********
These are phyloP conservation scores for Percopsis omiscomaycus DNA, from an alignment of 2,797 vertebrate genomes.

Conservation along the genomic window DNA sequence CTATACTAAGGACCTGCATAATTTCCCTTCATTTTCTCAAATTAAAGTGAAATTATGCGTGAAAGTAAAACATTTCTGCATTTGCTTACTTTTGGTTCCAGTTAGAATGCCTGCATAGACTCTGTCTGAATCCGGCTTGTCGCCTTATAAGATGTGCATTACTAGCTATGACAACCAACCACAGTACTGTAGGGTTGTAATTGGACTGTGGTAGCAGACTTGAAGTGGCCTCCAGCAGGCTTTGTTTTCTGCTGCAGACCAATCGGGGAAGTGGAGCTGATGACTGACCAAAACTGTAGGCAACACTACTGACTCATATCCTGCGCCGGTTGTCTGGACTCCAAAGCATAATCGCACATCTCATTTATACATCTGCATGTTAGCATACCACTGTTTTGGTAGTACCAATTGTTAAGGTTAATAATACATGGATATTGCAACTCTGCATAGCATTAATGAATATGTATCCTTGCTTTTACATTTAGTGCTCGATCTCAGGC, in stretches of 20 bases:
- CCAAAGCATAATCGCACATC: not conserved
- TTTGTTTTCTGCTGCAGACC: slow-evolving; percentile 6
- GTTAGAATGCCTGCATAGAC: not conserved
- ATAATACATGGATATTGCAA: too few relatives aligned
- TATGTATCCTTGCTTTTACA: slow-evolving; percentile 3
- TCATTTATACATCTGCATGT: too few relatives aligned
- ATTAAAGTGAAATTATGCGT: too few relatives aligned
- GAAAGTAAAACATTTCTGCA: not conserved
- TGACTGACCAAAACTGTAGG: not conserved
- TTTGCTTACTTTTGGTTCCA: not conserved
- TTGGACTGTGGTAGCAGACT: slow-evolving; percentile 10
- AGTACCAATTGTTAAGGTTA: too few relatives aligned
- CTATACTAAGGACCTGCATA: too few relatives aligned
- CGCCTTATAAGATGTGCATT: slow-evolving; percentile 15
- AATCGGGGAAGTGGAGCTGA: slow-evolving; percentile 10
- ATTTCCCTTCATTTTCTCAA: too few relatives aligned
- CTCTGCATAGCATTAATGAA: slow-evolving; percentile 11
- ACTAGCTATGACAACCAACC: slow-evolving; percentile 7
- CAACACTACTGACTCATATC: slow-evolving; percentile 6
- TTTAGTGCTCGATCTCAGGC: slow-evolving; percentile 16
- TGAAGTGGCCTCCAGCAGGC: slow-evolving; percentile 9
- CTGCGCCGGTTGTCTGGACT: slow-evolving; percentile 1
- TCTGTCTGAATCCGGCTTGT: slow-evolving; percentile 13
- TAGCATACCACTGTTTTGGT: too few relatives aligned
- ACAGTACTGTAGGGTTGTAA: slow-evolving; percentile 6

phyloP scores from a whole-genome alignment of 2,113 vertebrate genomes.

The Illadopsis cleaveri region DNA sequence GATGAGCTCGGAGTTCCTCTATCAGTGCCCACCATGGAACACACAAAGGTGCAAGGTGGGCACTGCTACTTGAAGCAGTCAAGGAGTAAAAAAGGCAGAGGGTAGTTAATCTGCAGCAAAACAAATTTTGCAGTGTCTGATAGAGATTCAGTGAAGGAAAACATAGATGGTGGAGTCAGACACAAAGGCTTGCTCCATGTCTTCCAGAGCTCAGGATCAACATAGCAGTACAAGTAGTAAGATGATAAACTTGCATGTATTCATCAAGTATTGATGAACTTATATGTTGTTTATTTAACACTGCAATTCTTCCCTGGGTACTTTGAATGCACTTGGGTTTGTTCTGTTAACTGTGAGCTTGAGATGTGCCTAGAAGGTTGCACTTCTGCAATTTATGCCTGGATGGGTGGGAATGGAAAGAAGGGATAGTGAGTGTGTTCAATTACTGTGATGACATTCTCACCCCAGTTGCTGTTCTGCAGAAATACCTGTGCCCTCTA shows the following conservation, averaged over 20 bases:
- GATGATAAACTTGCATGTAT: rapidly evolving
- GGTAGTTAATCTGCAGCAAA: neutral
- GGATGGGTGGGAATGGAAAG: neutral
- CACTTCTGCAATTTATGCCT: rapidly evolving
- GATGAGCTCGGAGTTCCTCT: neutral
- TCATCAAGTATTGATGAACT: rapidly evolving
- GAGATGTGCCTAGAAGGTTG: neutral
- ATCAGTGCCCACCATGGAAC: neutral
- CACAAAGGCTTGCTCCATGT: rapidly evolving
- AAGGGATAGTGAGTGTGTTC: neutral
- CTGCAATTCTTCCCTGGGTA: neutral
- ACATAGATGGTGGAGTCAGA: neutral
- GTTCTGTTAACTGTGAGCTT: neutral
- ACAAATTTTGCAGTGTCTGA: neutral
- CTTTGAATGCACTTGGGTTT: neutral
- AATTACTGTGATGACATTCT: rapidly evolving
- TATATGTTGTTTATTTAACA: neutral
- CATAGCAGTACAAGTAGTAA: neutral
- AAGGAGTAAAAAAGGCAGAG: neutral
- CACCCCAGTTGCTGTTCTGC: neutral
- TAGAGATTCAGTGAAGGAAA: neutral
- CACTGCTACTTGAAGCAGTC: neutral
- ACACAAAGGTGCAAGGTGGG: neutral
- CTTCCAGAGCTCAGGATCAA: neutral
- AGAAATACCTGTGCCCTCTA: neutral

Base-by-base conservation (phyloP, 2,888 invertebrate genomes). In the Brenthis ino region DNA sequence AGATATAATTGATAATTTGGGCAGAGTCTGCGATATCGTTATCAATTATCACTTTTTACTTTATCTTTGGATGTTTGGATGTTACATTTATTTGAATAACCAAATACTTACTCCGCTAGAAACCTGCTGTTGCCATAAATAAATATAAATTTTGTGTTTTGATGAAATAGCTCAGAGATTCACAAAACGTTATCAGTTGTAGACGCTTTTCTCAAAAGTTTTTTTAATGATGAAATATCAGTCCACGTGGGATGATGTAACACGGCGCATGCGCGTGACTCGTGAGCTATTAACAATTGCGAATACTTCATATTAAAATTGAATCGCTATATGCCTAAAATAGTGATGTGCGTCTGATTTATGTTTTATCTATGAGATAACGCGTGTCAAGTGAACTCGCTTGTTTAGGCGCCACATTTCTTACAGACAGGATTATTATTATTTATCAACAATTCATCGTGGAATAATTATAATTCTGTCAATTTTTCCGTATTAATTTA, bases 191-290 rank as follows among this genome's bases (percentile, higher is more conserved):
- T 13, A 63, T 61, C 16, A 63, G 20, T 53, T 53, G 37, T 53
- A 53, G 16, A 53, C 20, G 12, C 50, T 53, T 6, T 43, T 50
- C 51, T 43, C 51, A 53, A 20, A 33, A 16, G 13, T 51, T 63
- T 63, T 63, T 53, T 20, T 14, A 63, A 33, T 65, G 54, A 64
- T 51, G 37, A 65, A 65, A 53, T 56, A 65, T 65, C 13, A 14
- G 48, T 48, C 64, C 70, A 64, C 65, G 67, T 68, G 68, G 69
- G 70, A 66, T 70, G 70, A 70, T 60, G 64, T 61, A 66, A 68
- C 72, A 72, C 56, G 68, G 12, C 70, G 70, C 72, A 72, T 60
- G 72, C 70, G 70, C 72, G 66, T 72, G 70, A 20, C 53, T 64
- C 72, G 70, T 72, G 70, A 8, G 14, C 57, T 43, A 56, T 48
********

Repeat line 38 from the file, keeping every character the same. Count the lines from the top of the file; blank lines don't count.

- CACAAAGGCTTGCTCCATGT: rapidly evolving